When Kunstler tries to explain everything about geopolitics, he can start to sound a bit light on facts. But he sure can turn a phrase:
Our ability to resist the environmental corrective of disease will probably prove to have been another temporary boon of the cheap-oil age, like air conditioning and lobsters flown daily from Maine to the buffets of Las Vegas. So much of what we construe to be among our entitlements to perpetual progress may prove to have been a strange, marvelous, and anomalous moment in the planet's history (page 12).

When media commentators cast about struggling to explain what has happened in our country economically, they uniformly overlook the colossal misinvestment that suburbia represents -- a prodigious, unparalleled misallocation of resources (page 17).

I do not believe that the general ignorance about the coming catastrophic end of the cheap-oil era is the product of a conspiracy, either on the part of business or government or news media. Mostly it's a matter of cultural inertia, aggravated by collective delusion, nursed in the growth medium of comfort and complacency (page 26).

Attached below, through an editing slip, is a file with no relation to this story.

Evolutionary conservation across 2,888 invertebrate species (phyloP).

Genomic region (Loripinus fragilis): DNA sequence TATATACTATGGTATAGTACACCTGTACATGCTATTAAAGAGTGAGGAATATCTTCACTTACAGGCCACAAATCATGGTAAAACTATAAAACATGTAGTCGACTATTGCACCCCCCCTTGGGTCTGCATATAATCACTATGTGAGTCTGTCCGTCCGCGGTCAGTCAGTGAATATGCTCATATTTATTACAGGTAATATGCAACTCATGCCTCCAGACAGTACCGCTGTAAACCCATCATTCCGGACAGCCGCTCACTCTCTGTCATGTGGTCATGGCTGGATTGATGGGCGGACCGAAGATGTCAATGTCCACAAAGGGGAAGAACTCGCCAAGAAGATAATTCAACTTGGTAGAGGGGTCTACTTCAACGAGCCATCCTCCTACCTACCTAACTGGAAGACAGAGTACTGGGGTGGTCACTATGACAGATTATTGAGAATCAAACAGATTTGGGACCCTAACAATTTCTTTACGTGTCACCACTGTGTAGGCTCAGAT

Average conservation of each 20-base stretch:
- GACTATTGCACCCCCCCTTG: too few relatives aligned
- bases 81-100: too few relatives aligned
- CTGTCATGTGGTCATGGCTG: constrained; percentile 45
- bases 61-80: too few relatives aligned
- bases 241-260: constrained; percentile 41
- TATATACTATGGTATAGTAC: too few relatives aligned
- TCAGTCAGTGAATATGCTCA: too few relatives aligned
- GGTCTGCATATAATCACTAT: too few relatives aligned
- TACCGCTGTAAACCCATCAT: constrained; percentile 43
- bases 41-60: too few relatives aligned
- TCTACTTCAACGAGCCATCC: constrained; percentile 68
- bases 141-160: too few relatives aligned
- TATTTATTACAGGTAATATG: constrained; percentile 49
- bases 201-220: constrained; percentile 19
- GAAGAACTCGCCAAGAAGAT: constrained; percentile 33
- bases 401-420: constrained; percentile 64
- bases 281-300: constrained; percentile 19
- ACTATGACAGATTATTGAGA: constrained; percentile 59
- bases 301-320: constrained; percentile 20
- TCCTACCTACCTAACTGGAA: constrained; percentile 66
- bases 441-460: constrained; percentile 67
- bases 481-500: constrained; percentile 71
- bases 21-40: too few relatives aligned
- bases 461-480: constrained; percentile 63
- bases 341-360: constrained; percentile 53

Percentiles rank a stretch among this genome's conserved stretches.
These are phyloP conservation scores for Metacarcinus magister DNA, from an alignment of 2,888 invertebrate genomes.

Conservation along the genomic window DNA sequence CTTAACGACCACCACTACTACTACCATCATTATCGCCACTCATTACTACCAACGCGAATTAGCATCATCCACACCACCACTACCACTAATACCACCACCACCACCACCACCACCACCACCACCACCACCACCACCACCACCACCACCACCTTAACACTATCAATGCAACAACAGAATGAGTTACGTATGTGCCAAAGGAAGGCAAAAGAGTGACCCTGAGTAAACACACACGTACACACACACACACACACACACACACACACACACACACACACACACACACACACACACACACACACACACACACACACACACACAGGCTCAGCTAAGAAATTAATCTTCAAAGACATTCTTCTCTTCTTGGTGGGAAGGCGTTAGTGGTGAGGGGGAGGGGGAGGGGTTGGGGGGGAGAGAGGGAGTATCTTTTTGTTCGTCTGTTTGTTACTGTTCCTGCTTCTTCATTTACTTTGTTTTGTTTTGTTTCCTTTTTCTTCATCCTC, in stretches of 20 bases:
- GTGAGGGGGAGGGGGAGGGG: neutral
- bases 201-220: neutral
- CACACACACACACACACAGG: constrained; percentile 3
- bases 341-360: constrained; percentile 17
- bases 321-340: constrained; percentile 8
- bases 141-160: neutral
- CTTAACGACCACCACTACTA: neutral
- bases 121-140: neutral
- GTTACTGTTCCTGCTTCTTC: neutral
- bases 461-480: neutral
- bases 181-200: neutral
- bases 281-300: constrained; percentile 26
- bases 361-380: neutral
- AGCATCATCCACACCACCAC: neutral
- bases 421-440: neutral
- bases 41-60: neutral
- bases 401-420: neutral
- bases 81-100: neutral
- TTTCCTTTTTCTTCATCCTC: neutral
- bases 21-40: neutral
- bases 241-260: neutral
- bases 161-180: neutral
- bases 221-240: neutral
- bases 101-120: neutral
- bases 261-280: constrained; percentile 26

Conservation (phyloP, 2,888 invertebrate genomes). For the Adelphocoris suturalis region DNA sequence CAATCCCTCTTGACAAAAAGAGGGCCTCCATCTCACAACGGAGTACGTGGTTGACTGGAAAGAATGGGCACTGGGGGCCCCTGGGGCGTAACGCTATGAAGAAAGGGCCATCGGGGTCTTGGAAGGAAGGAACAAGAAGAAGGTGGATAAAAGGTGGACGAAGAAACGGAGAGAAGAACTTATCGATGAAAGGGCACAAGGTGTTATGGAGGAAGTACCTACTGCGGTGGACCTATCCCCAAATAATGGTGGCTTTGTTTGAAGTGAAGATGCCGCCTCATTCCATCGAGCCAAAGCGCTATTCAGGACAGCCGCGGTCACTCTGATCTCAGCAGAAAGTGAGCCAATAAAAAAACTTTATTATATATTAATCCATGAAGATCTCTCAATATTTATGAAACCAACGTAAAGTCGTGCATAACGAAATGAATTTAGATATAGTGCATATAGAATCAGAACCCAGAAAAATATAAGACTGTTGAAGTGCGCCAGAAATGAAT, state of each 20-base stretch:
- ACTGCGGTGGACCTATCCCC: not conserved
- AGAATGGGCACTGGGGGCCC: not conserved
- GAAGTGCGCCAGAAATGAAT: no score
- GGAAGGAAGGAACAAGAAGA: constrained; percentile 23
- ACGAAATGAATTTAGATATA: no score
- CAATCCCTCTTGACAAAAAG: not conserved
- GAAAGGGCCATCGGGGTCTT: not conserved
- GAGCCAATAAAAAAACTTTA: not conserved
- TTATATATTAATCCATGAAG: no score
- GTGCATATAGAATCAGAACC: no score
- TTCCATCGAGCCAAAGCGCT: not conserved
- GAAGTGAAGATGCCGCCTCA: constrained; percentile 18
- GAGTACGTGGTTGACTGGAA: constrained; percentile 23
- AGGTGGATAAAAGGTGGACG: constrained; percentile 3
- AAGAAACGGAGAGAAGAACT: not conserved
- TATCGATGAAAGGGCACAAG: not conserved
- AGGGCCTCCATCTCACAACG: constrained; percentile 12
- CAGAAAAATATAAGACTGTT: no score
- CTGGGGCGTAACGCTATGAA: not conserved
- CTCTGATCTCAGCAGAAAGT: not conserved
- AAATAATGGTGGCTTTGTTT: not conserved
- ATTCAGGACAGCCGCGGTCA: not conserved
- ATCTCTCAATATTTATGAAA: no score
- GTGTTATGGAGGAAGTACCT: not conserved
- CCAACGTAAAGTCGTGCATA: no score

Fossil fuels provided for each person in an industrialized country the equivalent of having hundreds of slaves constantly at his or her disposal (page 31).

Globalism was primarily a way of privatizing the profits of business activities while socializing the costs (page 186).

The dirty secret of the American economy in the 1990s was that it was no longer about anything except the creation of suburban sprawl and the furnishing, accessorizing, and financing of it. It resembled the efficiency of cancer (page 222).
With Michele Bachmann promising $2 a gallon gas if she's elected, and now saying she would drill in the Everglades (while also eliminating the EPA so no environmental checks could be done), Kunstler is more timely than ever. Reading The Long Emergency, I have to say I became convinced that -- barring a cornucopian invention of free flowing energy -- we're about to experience a crashing oil hangover. The best we can hope is that it happens gradually and not suddenly. But given our political climate, I don't think gradual is in the cards.